Timely AYP decisions (Element 1.4)
Revision: South Carolina clarifies that both the Palmetto Achievement Challenge Tests and the High School Assessment Program will be administered each spring.
Annual report card timeline (Element 1.5)
Revision: South Carolina will release data and report cards along the following timeline:
- June 15: preliminary school improvement and AYP list based on historical assessment data.
- August 1: notification of parents by local educational agencies (LEAs) regarding the availability of public school choice and supplemental educational services.
- August 15: dissemination of preliminary data to parents.
- September 30: confirmation of final AYP determinations and the availability of public school choice and supplemental educational services options to parents by LEAs.
- November 15: dissemination of final report cards.
Inclusion of students with disabilities in AYP determinations (Element 5.3)
Revision: South Carolina clarifies that students are no longer allowed to take an out-of-level assessments beginning in spring 2007. Any student taking an out-of-level assessment shall be counted as a non-participant. In addition, South Carolina will base the calculation of 1.0 percent of population on the number of students enrolled in an LEA on the first day of testing.
Inclusion of limited English proficient students in AYP determinations (Element 5.4)
Revision: South Carolina will use the English Language Development Assessment (ELDA) to assess all limited English proficient (LEP) students in their first year in a school in the United States to determine whether they should be waived from participation in the English/language arts portions of the State assessments. For LEP students in their first year in a school in the United States who enroll after the administration of the ELDA, the State will use the Woodcock-Muñoz, Idea Proficiency Test or the Language Assessment Scale to determine whether they should be waived from participation in the English/language arts portions of the State assessments.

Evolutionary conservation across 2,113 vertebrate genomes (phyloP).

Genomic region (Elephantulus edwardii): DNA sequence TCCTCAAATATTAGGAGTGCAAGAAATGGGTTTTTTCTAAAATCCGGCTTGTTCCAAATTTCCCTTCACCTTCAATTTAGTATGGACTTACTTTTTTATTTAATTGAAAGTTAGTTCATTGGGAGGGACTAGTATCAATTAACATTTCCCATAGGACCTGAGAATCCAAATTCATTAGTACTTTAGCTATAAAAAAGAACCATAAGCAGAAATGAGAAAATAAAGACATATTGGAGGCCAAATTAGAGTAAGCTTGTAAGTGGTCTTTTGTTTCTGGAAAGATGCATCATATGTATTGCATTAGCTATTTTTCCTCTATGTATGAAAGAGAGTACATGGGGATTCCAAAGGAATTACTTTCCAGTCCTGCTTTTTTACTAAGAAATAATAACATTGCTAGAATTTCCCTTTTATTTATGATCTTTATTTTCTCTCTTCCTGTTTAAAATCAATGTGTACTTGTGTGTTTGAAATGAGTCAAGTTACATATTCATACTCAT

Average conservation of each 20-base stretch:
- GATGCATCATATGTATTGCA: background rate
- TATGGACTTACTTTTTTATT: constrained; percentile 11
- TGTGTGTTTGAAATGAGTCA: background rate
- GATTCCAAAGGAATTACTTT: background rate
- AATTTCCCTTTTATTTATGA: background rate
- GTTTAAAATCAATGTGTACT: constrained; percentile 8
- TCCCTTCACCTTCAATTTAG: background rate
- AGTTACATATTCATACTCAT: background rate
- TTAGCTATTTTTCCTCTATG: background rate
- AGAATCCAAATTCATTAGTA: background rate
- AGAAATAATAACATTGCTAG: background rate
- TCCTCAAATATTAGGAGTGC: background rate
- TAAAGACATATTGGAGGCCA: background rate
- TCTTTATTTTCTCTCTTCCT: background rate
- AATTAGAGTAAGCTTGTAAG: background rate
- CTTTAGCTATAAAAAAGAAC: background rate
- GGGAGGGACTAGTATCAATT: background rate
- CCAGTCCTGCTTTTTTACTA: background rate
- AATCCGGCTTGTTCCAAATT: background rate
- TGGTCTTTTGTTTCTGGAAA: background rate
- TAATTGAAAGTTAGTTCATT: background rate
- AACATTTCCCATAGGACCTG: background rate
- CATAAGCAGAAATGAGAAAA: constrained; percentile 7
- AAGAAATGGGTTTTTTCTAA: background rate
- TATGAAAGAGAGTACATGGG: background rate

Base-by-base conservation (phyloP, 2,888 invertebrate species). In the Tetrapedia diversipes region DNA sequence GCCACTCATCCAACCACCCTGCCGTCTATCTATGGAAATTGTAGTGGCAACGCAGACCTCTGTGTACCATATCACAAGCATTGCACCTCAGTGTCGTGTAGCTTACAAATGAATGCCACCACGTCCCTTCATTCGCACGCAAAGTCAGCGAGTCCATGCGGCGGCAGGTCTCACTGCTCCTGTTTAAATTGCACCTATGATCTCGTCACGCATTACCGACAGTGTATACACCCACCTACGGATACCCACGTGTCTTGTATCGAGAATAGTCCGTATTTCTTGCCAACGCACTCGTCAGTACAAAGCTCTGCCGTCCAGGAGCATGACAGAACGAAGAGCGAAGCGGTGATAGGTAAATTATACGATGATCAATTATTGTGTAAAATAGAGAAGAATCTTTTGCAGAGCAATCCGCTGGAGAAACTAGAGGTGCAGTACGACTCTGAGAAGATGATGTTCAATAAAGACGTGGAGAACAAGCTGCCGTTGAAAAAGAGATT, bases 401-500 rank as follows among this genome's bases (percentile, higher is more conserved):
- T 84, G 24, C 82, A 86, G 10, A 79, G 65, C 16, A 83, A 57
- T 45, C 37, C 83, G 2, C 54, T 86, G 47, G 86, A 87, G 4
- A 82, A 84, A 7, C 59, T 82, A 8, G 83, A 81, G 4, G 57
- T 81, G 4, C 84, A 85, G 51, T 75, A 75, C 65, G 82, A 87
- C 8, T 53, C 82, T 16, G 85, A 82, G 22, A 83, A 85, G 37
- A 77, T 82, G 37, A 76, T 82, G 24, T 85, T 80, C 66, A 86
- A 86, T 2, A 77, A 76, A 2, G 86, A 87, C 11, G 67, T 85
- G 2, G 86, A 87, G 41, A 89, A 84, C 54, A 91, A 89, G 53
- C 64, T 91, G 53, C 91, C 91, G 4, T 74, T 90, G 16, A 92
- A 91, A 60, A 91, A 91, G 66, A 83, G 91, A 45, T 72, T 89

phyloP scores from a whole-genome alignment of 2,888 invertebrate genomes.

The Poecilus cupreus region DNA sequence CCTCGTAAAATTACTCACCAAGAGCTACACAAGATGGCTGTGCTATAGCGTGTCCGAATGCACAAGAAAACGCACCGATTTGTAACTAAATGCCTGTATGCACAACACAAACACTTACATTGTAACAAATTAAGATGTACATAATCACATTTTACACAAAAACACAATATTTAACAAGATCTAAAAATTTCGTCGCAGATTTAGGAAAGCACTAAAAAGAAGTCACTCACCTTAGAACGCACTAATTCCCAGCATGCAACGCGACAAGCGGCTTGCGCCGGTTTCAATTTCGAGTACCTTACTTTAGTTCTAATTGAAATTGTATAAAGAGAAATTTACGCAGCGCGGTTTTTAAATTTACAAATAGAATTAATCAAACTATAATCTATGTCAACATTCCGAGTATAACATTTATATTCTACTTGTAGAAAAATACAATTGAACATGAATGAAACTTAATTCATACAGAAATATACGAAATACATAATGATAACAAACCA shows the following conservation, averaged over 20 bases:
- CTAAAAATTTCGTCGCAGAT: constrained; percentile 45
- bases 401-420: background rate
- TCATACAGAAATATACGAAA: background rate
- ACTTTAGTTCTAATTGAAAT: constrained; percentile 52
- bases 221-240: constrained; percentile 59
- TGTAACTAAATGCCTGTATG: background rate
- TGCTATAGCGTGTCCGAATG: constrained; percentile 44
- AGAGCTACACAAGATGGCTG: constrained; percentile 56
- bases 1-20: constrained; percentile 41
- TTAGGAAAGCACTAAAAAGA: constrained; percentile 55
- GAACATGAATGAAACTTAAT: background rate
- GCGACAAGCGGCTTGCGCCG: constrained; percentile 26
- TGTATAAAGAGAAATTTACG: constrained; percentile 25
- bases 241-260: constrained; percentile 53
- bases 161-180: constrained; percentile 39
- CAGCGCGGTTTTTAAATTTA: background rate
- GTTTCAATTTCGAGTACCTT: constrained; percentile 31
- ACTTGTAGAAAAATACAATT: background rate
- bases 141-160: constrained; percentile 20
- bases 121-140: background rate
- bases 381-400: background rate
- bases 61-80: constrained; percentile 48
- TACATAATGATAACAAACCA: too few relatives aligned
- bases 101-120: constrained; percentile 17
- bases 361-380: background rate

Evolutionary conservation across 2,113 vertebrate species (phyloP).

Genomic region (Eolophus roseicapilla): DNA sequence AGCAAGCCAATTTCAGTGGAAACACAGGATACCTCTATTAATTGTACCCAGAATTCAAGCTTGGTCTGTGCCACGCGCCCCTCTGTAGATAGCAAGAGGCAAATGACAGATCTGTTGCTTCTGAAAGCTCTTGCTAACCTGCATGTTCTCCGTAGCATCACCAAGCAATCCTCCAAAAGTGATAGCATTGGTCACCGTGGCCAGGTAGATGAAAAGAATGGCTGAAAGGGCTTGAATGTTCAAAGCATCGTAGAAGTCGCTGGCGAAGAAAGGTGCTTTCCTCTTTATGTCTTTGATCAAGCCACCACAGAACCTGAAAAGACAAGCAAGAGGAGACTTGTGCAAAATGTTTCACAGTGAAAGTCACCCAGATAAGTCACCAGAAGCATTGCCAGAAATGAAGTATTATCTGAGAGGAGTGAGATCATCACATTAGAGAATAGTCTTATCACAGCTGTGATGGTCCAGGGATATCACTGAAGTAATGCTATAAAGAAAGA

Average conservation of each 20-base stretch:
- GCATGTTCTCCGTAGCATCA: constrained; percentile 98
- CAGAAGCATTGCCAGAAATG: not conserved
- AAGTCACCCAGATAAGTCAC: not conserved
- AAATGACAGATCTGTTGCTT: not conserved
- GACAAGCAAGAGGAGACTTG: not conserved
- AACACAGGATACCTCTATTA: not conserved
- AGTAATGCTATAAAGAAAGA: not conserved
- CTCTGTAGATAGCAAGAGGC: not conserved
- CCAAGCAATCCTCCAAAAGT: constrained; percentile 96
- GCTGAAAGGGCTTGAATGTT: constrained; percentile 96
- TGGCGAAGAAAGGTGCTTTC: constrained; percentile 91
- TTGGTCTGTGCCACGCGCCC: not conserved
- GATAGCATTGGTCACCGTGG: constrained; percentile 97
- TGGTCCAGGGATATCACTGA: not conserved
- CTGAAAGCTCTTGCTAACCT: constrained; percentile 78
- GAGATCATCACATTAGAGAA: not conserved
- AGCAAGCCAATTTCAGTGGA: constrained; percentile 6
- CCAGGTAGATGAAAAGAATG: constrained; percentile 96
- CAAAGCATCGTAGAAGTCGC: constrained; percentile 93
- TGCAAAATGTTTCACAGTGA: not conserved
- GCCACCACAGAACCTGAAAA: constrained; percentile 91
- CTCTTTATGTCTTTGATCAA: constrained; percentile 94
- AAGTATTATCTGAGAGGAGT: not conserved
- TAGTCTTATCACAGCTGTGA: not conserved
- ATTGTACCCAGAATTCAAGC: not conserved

Including LEP students included in AYP determinations (Element 5.4)
Revision: South Carolina clarifies that 3 percent (rather than 1 percent) of the student population is limited English proficient.
Graduation rate (Element 7.1)
Revision: South Carolina clarifies the process for determining the 9th grade count when determining the graduation rate and also clarifies that the graduation rate includes students receiving diplomas in four years or less.
Additional academic indicator (Element 7.2)
Revision: South Carolina revised its attendance rate target to 94 percent for elementary and middle schools. Schools and LEAs must meet this target or show progress toward the target to make AYP.
Calculation of additional academic indicator (Element 7.3)
Revision: South Carolina will determine the average daily attendance by totaling the number of days present for students (beginning with children ages 5 and above) in a particular school divided by the number of days students were enrolled at that school. All schools will perform this calculation on the 180th school day.
Participation rate (Element 10.1)
Revision: South Carolina clarifies the formula for calculating the participation rate. When data are averaged across years, a weighed average is used and students with invalid assessment scores are included as non-participants.